The 2020 Sustainable Development Goals (SDGs) report outlines a disappointing picture of the SDG 5 in India. The indicators for progress within this goal have either stagnated, decreased or increased at a very moderate rate since the last report in 2019. The phrase “major challenges remain” characterizes gender equality in India, the direst characterization of the steps the country could take toward improvement. However, India and other organizations are not ignoring concerns over stagnated progress. In fact, multiple efforts are underway in order to accomplish the U.N.-issued tasks. The journey toward improved standards in India continues across major sectors.
What is SDG 5?
It is important for one to understand the specificities of Goal 5 of the U.N. SDGs. There are several tasks within the ultimate goal of gender equality. Each of these tasks addresses a different area in which society or government can impact the fairness of treatment of different genders. A World Economic Forum article notes that women receive 34% less wages for the same work as men.
An additional point notes that girls in the bottom 20% of the socioeconomic system in India receive no education. Including everything from violence to economic security, the breakdown of SDG 5 covers a breadth of areas that disproportionately affect women and girls. The accomplishment of these targets is contingent on many factors. The combined efforts of the Indian government and humanitarian organizations around the country are essential.
The Government’s Efforts
One of the government’s efforts toward achieving SDG 5 in India includes a partnership between the Indian government and USAID. While this partnership covers a variety of issues together with a mix of public and private organizations, one of the most significant efforts is the Swachh Bharat Mission, or the Clean India campaign. This campaign addresses gender disparities in hygiene access, an issue that often prevents girls from attending school. The campaign, therefore, also addresses the longevity of a girls’ education in India.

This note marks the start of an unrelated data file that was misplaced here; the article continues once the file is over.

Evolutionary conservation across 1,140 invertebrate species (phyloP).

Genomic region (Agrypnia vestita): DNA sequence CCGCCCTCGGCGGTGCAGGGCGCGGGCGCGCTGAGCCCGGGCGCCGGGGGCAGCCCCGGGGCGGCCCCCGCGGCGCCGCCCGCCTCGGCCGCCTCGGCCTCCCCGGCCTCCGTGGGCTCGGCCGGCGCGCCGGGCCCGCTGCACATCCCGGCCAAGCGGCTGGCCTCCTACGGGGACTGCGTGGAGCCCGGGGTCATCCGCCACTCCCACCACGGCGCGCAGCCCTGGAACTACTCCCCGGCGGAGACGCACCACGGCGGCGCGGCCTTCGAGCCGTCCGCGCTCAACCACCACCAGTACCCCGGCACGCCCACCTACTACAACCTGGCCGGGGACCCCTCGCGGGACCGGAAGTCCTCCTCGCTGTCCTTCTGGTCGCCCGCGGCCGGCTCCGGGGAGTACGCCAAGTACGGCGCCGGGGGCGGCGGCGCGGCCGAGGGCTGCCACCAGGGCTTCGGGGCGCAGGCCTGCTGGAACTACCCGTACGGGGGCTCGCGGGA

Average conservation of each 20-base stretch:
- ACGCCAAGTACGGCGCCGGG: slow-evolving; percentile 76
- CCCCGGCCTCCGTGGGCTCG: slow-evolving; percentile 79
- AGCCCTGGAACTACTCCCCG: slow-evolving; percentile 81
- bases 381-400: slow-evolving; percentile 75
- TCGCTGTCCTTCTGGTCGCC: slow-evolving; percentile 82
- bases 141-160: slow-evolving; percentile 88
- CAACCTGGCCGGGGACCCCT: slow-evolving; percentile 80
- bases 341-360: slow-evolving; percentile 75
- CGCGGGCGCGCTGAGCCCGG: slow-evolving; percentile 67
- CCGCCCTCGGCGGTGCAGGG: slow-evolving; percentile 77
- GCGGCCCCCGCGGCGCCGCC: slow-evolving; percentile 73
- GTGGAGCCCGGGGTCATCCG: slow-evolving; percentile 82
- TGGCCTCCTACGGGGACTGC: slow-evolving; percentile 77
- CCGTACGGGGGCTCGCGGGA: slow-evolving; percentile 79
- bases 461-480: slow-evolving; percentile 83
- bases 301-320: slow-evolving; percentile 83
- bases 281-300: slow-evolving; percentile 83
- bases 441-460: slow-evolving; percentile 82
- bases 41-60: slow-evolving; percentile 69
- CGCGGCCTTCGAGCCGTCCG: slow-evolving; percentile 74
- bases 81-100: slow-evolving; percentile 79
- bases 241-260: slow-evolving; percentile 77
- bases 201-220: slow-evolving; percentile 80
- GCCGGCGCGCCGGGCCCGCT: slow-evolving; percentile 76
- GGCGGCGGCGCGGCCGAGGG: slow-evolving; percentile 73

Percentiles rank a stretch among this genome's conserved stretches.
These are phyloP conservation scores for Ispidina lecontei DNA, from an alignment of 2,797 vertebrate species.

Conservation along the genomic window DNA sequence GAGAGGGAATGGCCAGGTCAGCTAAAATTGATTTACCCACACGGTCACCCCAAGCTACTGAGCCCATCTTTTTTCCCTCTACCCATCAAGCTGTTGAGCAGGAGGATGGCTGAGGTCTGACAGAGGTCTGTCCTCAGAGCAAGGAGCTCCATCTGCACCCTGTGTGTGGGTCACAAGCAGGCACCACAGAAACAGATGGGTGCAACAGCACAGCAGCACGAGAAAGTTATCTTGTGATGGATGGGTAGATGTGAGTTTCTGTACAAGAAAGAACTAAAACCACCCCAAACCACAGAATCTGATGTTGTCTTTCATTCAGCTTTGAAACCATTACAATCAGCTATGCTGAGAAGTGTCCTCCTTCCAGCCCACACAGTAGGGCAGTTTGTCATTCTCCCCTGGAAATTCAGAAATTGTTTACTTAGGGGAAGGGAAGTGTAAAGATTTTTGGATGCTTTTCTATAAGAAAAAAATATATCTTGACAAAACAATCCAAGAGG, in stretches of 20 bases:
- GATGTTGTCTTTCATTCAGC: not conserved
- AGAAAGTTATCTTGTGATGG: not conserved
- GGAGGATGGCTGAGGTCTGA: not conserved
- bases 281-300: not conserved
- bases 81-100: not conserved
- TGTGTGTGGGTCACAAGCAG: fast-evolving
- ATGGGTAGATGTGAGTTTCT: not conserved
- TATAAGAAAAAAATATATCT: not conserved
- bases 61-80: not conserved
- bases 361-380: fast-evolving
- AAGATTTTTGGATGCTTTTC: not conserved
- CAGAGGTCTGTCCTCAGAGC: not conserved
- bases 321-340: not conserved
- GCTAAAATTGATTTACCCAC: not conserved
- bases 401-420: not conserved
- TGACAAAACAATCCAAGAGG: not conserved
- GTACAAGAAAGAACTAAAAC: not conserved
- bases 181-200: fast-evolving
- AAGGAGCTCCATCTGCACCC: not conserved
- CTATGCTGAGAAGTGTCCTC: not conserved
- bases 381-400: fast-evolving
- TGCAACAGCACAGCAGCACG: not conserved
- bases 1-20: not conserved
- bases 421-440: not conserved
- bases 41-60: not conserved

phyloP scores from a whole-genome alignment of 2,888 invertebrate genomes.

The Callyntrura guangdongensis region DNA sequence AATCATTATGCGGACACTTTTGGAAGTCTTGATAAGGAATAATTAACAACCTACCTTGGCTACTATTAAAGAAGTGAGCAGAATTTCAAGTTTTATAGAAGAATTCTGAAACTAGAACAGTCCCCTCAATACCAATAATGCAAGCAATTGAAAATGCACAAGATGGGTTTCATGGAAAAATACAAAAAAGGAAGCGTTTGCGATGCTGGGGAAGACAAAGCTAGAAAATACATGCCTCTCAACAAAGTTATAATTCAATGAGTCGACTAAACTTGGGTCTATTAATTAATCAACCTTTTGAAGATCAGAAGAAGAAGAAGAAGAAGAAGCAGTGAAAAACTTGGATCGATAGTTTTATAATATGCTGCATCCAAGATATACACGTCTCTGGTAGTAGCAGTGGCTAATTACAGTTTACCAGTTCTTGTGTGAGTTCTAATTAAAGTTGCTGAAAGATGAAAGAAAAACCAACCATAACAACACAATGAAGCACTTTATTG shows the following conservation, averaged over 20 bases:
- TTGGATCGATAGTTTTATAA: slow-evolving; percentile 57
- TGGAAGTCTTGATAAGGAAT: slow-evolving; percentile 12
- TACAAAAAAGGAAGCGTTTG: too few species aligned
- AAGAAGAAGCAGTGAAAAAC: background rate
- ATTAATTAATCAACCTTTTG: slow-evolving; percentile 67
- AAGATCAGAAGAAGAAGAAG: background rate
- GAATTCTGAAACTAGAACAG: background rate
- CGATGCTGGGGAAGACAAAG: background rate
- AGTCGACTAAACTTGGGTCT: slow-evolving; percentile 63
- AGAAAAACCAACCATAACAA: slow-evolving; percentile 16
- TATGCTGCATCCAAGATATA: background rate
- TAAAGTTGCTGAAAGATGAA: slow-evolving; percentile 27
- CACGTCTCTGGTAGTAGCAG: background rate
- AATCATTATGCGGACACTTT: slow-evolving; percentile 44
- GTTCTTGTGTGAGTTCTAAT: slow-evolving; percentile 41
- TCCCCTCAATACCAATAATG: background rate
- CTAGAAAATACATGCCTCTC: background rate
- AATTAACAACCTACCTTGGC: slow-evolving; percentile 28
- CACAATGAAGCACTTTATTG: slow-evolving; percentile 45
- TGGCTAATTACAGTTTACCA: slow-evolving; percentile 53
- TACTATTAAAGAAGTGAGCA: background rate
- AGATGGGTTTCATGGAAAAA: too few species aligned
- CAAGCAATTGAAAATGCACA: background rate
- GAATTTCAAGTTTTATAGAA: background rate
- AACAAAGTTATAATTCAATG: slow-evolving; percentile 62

Humanitarian Organizations’ Efforts
There are several humanitarian organizations fighting for gender equality in India, some of which connect with USAID’s efforts in the country. A large part of NGO work specifically targets women and girls experiencing poverty. For example, the Azad Foundation works with impoverished women who are victims of abuse. The Foundation educates on reproductive rights, self-defense and more.
Janodaya works with formerly imprisoned women as well as impoverished women to teach skills that will lead to better jobs. Snehalaya champions efforts for women and children by offering HIV/AIDS support and providing platforms for earning an income, such as those that allow for the making and selling of art.
Gender inequality in and of itself is a forefront issue that India must grapple with. However, the issue becomes even more pronounced when inequality causes shortcomings for women and girls in all aspects of their lives. All aspects of Sustainable Development Goal 5 connect with each other. As a result, addressing one issue has no doubt impacted another. To continue to advance in the fight against poverty, addressing gender equality must remain one of India’s foremost goals.
– Riya Kohli